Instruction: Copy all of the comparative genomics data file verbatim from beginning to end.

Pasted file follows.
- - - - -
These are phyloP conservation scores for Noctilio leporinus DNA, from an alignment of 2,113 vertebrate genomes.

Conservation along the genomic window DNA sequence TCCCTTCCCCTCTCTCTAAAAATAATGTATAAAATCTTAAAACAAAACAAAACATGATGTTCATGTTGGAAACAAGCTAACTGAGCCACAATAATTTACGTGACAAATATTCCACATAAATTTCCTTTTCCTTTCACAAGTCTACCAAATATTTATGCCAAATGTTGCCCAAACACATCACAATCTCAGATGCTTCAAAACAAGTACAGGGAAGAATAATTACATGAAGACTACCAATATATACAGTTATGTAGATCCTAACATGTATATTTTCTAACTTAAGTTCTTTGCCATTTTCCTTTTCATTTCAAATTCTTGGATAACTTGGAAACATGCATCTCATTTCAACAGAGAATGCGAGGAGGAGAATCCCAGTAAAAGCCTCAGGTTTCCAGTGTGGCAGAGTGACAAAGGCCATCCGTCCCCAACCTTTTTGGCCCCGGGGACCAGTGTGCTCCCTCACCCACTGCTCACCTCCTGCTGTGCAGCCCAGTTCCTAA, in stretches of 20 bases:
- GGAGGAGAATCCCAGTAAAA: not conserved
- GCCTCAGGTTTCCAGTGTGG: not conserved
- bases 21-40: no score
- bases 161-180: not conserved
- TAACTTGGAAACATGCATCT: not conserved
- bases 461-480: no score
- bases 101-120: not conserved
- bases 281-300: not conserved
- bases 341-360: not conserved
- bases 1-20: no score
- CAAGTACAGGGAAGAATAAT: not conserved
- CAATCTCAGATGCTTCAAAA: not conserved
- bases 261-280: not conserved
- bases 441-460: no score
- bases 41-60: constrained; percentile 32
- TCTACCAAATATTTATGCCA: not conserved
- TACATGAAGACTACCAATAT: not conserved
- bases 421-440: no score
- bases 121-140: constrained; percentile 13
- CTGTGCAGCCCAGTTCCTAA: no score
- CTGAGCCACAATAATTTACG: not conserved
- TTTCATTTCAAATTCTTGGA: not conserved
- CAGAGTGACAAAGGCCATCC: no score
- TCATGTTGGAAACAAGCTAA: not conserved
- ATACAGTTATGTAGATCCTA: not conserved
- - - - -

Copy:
These are phyloP conservation scores for Noctilio leporinus DNA, from an alignment of 2,113 vertebrate genomes.

Conservation along the genomic window DNA sequence TCCCTTCCCCTCTCTCTAAAAATAATGTATAAAATCTTAAAACAAAACAAAACATGATGTTCATGTTGGAAACAAGCTAACTGAGCCACAATAATTTACGTGACAAATATTCCACATAAATTTCCTTTTCCTTTCACAAGTCTACCAAATATTTATGCCAAATGTTGCCCAAACACATCACAATCTCAGATGCTTCAAAACAAGTACAGGGAAGAATAATTACATGAAGACTACCAATATATACAGTTATGTAGATCCTAACATGTATATTTTCTAACTTAAGTTCTTTGCCATTTTCCTTTTCATTTCAAATTCTTGGATAACTTGGAAACATGCATCTCATTTCAACAGAGAATGCGAGGAGGAGAATCCCAGTAAAAGCCTCAGGTTTCCAGTGTGGCAGAGTGACAAAGGCCATCCGTCCCCAACCTTTTTGGCCCCGGGGACCAGTGTGCTCCCTCACCCACTGCTCACCTCCTGCTGTGCAGCCCAGTTCCTAA, in stretches of 20 bases:
- GGAGGAGAATCCCAGTAAAA: not conserved
- GCCTCAGGTTTCCAGTGTGG: not conserved
- bases 21-40: no score
- bases 161-180: not conserved
- TAACTTGGAAACATGCATCT: not conserved
- bases 461-480: no score
- bases 101-120: not conserved
- bases 281-300: not conserved
- bases 341-360: not conserved
- bases 1-20: no score
- CAAGTACAGGGAAGAATAAT: not conserved
- CAATCTCAGATGCTTCAAAA: not conserved
- bases 261-280: not conserved
- bases 441-460: no score
- bases 41-60: constrained; percentile 32
- TCTACCAAATATTTATGCCA: not conserved
- TACATGAAGACTACCAATAT: not conserved
- bases 421-440: no score
- bases 121-140: constrained; percentile 13
- CTGTGCAGCCCAGTTCCTAA: no score
- CTGAGCCACAATAATTTACG: not conserved
- TTTCATTTCAAATTCTTGGA: not conserved
- CAGAGTGACAAAGGCCATCC: no score
- TCATGTTGGAAACAAGCTAA: not conserved
- ATACAGTTATGTAGATCCTA: not conserved